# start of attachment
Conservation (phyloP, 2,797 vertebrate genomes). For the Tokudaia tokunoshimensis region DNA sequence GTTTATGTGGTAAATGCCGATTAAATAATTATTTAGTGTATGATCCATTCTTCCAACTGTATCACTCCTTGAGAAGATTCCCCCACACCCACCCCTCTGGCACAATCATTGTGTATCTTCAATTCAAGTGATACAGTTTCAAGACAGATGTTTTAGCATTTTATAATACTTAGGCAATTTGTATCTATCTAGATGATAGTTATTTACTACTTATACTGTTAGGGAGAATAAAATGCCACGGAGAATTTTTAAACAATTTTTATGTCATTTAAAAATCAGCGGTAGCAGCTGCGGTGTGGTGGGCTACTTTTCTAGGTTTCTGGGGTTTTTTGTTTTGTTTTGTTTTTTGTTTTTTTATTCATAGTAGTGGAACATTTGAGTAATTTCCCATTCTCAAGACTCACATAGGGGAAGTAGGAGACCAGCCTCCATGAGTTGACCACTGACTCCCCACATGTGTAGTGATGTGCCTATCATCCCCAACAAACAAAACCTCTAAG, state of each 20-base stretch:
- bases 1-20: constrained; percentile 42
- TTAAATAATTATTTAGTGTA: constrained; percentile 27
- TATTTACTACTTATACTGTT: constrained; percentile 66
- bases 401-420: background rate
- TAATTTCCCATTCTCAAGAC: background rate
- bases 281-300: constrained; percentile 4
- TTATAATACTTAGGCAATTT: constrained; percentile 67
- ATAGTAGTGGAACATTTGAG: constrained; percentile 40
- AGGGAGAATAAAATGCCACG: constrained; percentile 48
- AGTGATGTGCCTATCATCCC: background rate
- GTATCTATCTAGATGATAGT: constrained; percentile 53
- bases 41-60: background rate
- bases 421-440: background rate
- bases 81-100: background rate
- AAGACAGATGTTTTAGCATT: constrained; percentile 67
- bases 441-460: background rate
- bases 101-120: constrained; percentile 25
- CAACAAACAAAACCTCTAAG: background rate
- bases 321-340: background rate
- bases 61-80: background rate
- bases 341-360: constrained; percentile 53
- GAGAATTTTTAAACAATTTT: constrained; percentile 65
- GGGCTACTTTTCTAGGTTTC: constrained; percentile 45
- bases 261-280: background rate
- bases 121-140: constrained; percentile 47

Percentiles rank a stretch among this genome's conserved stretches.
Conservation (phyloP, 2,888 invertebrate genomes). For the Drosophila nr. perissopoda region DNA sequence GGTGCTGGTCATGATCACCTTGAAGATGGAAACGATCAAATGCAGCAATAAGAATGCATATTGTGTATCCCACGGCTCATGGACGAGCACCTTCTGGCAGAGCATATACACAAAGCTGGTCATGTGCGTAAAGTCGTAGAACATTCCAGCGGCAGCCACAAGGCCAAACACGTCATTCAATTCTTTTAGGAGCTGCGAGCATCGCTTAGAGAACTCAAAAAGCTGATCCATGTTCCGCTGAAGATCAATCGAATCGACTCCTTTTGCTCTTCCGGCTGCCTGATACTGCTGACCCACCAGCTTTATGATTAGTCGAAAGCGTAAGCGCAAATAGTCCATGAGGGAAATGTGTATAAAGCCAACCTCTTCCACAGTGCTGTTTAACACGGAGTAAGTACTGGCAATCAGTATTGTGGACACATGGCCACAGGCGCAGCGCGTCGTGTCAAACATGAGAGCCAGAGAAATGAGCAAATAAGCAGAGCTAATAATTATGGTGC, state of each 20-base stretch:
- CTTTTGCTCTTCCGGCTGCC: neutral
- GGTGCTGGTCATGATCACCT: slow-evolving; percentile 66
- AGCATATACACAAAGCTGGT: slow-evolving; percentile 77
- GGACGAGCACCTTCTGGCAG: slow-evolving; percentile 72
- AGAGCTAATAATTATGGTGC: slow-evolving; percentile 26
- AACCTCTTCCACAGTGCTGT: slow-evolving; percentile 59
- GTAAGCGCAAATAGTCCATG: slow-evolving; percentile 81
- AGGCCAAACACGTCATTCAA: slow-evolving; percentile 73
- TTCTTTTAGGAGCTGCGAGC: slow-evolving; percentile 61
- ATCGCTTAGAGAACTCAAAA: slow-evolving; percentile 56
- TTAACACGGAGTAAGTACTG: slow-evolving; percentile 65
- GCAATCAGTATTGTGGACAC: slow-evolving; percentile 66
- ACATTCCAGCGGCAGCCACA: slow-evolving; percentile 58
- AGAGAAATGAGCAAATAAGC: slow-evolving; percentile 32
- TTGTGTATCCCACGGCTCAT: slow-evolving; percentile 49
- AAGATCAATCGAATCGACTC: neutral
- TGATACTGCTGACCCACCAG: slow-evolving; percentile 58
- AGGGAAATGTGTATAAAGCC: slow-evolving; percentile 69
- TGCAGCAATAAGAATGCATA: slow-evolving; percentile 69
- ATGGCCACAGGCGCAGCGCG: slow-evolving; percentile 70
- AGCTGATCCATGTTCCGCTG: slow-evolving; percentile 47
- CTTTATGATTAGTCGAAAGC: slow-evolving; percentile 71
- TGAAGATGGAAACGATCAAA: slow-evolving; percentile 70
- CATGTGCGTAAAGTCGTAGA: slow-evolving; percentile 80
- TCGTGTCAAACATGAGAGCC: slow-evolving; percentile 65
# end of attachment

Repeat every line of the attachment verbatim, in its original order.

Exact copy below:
Conservation (phyloP, 2,797 vertebrate genomes). For the Tokudaia tokunoshimensis region DNA sequence GTTTATGTGGTAAATGCCGATTAAATAATTATTTAGTGTATGATCCATTCTTCCAACTGTATCACTCCTTGAGAAGATTCCCCCACACCCACCCCTCTGGCACAATCATTGTGTATCTTCAATTCAAGTGATACAGTTTCAAGACAGATGTTTTAGCATTTTATAATACTTAGGCAATTTGTATCTATCTAGATGATAGTTATTTACTACTTATACTGTTAGGGAGAATAAAATGCCACGGAGAATTTTTAAACAATTTTTATGTCATTTAAAAATCAGCGGTAGCAGCTGCGGTGTGGTGGGCTACTTTTCTAGGTTTCTGGGGTTTTTTGTTTTGTTTTGTTTTTTGTTTTTTTATTCATAGTAGTGGAACATTTGAGTAATTTCCCATTCTCAAGACTCACATAGGGGAAGTAGGAGACCAGCCTCCATGAGTTGACCACTGACTCCCCACATGTGTAGTGATGTGCCTATCATCCCCAACAAACAAAACCTCTAAG, state of each 20-base stretch:
- bases 1-20: constrained; percentile 42
- TTAAATAATTATTTAGTGTA: constrained; percentile 27
- TATTTACTACTTATACTGTT: constrained; percentile 66
- bases 401-420: background rate
- TAATTTCCCATTCTCAAGAC: background rate
- bases 281-300: constrained; percentile 4
- TTATAATACTTAGGCAATTT: constrained; percentile 67
- ATAGTAGTGGAACATTTGAG: constrained; percentile 40
- AGGGAGAATAAAATGCCACG: constrained; percentile 48
- AGTGATGTGCCTATCATCCC: background rate
- GTATCTATCTAGATGATAGT: constrained; percentile 53
- bases 41-60: background rate
- bases 421-440: background rate
- bases 81-100: background rate
- AAGACAGATGTTTTAGCATT: constrained; percentile 67
- bases 441-460: background rate
- bases 101-120: constrained; percentile 25
- CAACAAACAAAACCTCTAAG: background rate
- bases 321-340: background rate
- bases 61-80: background rate
- bases 341-360: constrained; percentile 53
- GAGAATTTTTAAACAATTTT: constrained; percentile 65
- GGGCTACTTTTCTAGGTTTC: constrained; percentile 45
- bases 261-280: background rate
- bases 121-140: constrained; percentile 47

Percentiles rank a stretch among this genome's conserved stretches.
Conservation (phyloP, 2,888 invertebrate genomes). For the Drosophila nr. perissopoda region DNA sequence GGTGCTGGTCATGATCACCTTGAAGATGGAAACGATCAAATGCAGCAATAAGAATGCATATTGTGTATCCCACGGCTCATGGACGAGCACCTTCTGGCAGAGCATATACACAAAGCTGGTCATGTGCGTAAAGTCGTAGAACATTCCAGCGGCAGCCACAAGGCCAAACACGTCATTCAATTCTTTTAGGAGCTGCGAGCATCGCTTAGAGAACTCAAAAAGCTGATCCATGTTCCGCTGAAGATCAATCGAATCGACTCCTTTTGCTCTTCCGGCTGCCTGATACTGCTGACCCACCAGCTTTATGATTAGTCGAAAGCGTAAGCGCAAATAGTCCATGAGGGAAATGTGTATAAAGCCAACCTCTTCCACAGTGCTGTTTAACACGGAGTAAGTACTGGCAATCAGTATTGTGGACACATGGCCACAGGCGCAGCGCGTCGTGTCAAACATGAGAGCCAGAGAAATGAGCAAATAAGCAGAGCTAATAATTATGGTGC, state of each 20-base stretch:
- CTTTTGCTCTTCCGGCTGCC: neutral
- GGTGCTGGTCATGATCACCT: slow-evolving; percentile 66
- AGCATATACACAAAGCTGGT: slow-evolving; percentile 77
- GGACGAGCACCTTCTGGCAG: slow-evolving; percentile 72
- AGAGCTAATAATTATGGTGC: slow-evolving; percentile 26
- AACCTCTTCCACAGTGCTGT: slow-evolving; percentile 59
- GTAAGCGCAAATAGTCCATG: slow-evolving; percentile 81
- AGGCCAAACACGTCATTCAA: slow-evolving; percentile 73
- TTCTTTTAGGAGCTGCGAGC: slow-evolving; percentile 61
- ATCGCTTAGAGAACTCAAAA: slow-evolving; percentile 56
- TTAACACGGAGTAAGTACTG: slow-evolving; percentile 65
- GCAATCAGTATTGTGGACAC: slow-evolving; percentile 66
- ACATTCCAGCGGCAGCCACA: slow-evolving; percentile 58
- AGAGAAATGAGCAAATAAGC: slow-evolving; percentile 32
- TTGTGTATCCCACGGCTCAT: slow-evolving; percentile 49
- AAGATCAATCGAATCGACTC: neutral
- TGATACTGCTGACCCACCAG: slow-evolving; percentile 58
- AGGGAAATGTGTATAAAGCC: slow-evolving; percentile 69
- TGCAGCAATAAGAATGCATA: slow-evolving; percentile 69
- ATGGCCACAGGCGCAGCGCG: slow-evolving; percentile 70
- AGCTGATCCATGTTCCGCTG: slow-evolving; percentile 47
- CTTTATGATTAGTCGAAAGC: slow-evolving; percentile 71
- TGAAGATGGAAACGATCAAA: slow-evolving; percentile 70
- CATGTGCGTAAAGTCGTAGA: slow-evolving; percentile 80
- TCGTGTCAAACATGAGAGCC: slow-evolving; percentile 65